The results of the day were as original as the members of the class. What motivates an individual to spend five hours a day over twenty Saturdays with a rolling pin in hand? Perhaps the urge to create. The celebration cakes literally leapt out of the imaginations of the students which include a teacher, a civil engineer, a healthcare worker and a member of the fashion industry. There was a Patriotic Cake, a Tiffany's box, a Harlequin Cake, a high-roller Las Vegas Cake, a Pin Cushion and a delicate Field of Daisies. Mine was a sunny yellow confection dotted with sunflowers inspired by summertime in Provence.

Congratulations to my Saturday pastry pals on completing twenty sweet weeks together. Happy baking!

© 2006 T.W. Barritt All Rights Reserved

Wednesday, July 05, 2006

Tempered Cuisine: On America's 230th birthday, I attended a reenactment of an 1865 Independence Day celebration at a living history restoration on Long Island. The picnic event was billed as sponsored by "The Ladies Temperance Society" and participants were directed to bring a brown bag lunch. Entertainment was of an earlier era with speeches and poems, fiddle music and brass bands.

To some culinary types, the brown bag lunch might have seemed a bit austere and the Ladies Temperance Society an odd organization to host what is a uniquely American feast day. Our Independence Day is characterized by communal indulgence in outdoor spreads of charred meat, cold beer and crisp summer salads.

But as I sat under the enormous shade tree in the heat of the afternoon observing the participants and festivities, my smoked turkey sandwich and Macintosh apple seemed to fit the time and place. The Americans of post-Civil War 1865 were agricultural families whose food was prepared with minimal fuss. Their cuisine was uncomplicated and straight from the farm. But, when shared with a diverse community that included farmers, musicians, children, laborers, veterans of war, and even ladies who choose not to drink, their simple food became a feast, a cause for celebration and a declaration of independence.

© 2006 T.W. Barritt All Rights Reserved

Tuesday, July 04, 2006

"Food Historians Serve Up a Feast for the Ages" is a story I've posted on which looks at a fascinating group of time travelers who are tracking our social history one spoonful at a time.

Among the culinary types you'll meet are Dr. Alice Ross who cooks up living history at her Hearth Studios in Smithtown, Long Island. Take a world tour of historic flavors adapted for the modern kitchen with Chef Cathy Kaufman, whose popular workshops introduce students to the cuisines of medievil Persia, Tudor England and Ancient Greece. You'll also meet Lynne Olver, a research librarian from New Jersey who created and promises to meticulously research and answer questions relating to the history of food.

These and other food historians use a variety of techniques to teach us that what we eat is inextricably linked to key moments in history and fundamental to the human experience. It's a fitting story for "Independence Day." Happy Fourth of July!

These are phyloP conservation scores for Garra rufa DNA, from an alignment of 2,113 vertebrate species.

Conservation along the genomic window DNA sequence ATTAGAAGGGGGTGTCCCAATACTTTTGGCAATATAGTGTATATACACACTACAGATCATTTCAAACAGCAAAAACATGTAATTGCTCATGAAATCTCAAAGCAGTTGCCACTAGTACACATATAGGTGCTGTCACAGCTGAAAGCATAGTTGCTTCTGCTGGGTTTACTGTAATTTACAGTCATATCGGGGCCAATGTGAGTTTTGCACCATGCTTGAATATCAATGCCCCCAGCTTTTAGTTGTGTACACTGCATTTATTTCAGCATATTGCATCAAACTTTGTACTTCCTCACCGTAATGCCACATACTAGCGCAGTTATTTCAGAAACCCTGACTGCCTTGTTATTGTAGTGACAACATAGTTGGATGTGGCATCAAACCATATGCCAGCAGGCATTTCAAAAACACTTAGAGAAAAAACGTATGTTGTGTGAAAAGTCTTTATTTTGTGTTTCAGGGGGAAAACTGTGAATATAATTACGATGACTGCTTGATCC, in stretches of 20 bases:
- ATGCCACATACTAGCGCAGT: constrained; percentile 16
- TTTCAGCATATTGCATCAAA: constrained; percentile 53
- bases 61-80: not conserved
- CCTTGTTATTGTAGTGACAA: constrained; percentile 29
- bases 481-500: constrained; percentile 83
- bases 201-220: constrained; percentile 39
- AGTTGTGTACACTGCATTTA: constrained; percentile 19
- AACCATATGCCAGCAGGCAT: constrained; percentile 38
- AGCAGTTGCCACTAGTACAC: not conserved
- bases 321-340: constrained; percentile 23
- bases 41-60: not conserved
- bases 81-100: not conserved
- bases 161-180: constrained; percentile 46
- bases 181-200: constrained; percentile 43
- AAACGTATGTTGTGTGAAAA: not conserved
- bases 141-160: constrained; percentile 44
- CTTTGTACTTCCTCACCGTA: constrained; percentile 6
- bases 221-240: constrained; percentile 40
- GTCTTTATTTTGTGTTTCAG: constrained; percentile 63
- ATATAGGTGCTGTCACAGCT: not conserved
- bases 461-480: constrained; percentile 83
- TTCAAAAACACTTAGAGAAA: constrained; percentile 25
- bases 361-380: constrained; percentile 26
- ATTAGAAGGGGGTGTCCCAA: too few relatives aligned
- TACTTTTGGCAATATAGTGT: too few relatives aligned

© 2006 T.W. Barritt All Rights Reserved

Monday, July 03, 2006

Gateaux Fraisier

The Classic Gateaux Fraisier looks like a fancy summertime chapeau one might have purchased in a milliners shop during the Victorian era. A dreamy, romantic confection, the Fraisier is studded with a crown of fresh strawberries at the base and topped with a thin layer of pale green marzipan. Tucked between are feather-like layers of sponge cake and silky crème mousseline. My Fraisier, pictured here, was prepared last Friday and Saturday for a family gathering to celebrate the return of my brother and sister-in-law to the United States from a teaching assignment in Prague.

As I spent my day off finessing the Fraisier, I was reminded again that French pastry is indeed the confluence of art and science and requires incredible focus. Sponge cake batter must be whipped slowly, and folded ever-so-gently to avoid deflating the final product. And don’t get distracted. My first batch of crème patisserie -- a “light” lemony-yellow custard which is the base for the crème mousseline – failed spectacularly, when I lost my place and forgot to add the cornstarch which is necessary for binding. The result was something that resembled a soupy tapioca pudding.

About a dozen eggs later I was on my way, even though a bit of the custard had burned slightly at the bottom of the pan. It was nothing a quick run through the sieve wouldn’t fix. Once combined with about a half a pound of butter at exactly the right temperature, the crème mousseline was the perfect consistency and ready to be layered.

Chemistry. It’s all chemistry. Not my best subject in high school. I excelled in arts and crafts. I have yet to discover the creator or exact history of the gateaux Fraisier, but I now suspect that if my chemistry instructor had told me that the periodic table was a potential baking guide, I might have paid more attention.

© 2006 T.W. Barritt All Rights Reserved
Welcome to the “Culinary Types” Blog. I am a culinary enthusiast and writer based in New York who first developed a love of food when my parents presented me and my three brothers with a copy of “Betty Crocker’s New Boys and Girls Cook Book” in the mid-1960s. Since then, I’ve served as a communications advisor to top food companies, and have studied techniques of French cooking, pastry and the craft of food writing at the French Culinary Institute in New York City.

The “Culinary Types” Blog chronicles my day-to-day encounters with all things edible and the extraordinary people who grow, prepare, study, celebrate and eat food. Your comments are welcomed. Please share your own daily experiences with “Culinary Types.”

© 2006 T.W. Barritt All Rights Reserved